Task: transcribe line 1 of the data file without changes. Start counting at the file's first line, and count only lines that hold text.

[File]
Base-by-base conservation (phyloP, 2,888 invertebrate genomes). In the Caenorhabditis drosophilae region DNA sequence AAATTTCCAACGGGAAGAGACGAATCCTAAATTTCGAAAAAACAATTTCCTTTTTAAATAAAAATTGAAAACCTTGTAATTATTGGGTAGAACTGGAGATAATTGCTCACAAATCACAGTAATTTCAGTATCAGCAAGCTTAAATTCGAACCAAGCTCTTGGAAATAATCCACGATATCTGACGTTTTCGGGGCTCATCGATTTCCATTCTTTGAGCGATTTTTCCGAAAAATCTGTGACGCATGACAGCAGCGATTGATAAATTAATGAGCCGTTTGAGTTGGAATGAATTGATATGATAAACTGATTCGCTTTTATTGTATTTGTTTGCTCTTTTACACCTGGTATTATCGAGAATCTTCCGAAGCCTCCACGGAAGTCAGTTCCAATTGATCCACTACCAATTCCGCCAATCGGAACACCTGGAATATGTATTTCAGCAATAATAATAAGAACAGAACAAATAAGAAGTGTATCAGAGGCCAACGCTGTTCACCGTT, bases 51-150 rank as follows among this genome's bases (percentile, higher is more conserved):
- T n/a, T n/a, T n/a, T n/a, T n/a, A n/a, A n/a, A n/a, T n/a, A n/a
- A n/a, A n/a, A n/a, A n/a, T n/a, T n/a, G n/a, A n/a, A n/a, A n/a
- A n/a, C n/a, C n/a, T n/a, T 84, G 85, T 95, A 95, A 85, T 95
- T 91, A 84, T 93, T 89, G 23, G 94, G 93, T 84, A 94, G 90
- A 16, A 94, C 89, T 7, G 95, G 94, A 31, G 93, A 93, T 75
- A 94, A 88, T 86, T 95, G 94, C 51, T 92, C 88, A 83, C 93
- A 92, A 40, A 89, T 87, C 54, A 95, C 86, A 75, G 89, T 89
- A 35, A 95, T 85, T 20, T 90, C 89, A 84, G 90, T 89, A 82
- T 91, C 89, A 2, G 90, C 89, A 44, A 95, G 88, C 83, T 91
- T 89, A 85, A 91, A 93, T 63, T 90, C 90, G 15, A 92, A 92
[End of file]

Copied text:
Base-by-base conservation (phyloP, 2,888 invertebrate genomes). In the Caenorhabditis drosophilae region DNA sequence AAATTTCCAACGGGAAGAGACGAATCCTAAATTTCGAAAAAACAATTTCCTTTTTAAATAAAAATTGAAAACCTTGTAATTATTGGGTAGAACTGGAGATAATTGCTCACAAATCACAGTAATTTCAGTATCAGCAAGCTTAAATTCGAACCAAGCTCTTGGAAATAATCCACGATATCTGACGTTTTCGGGGCTCATCGATTTCCATTCTTTGAGCGATTTTTCCGAAAAATCTGTGACGCATGACAGCAGCGATTGATAAATTAATGAGCCGTTTGAGTTGGAATGAATTGATATGATAAACTGATTCGCTTTTATTGTATTTGTTTGCTCTTTTACACCTGGTATTATCGAGAATCTTCCGAAGCCTCCACGGAAGTCAGTTCCAATTGATCCACTACCAATTCCGCCAATCGGAACACCTGGAATATGTATTTCAGCAATAATAATAAGAACAGAACAAATAAGAAGTGTATCAGAGGCCAACGCTGTTCACCGTT, bases 51-150 rank as follows among this genome's bases (percentile, higher is more conserved):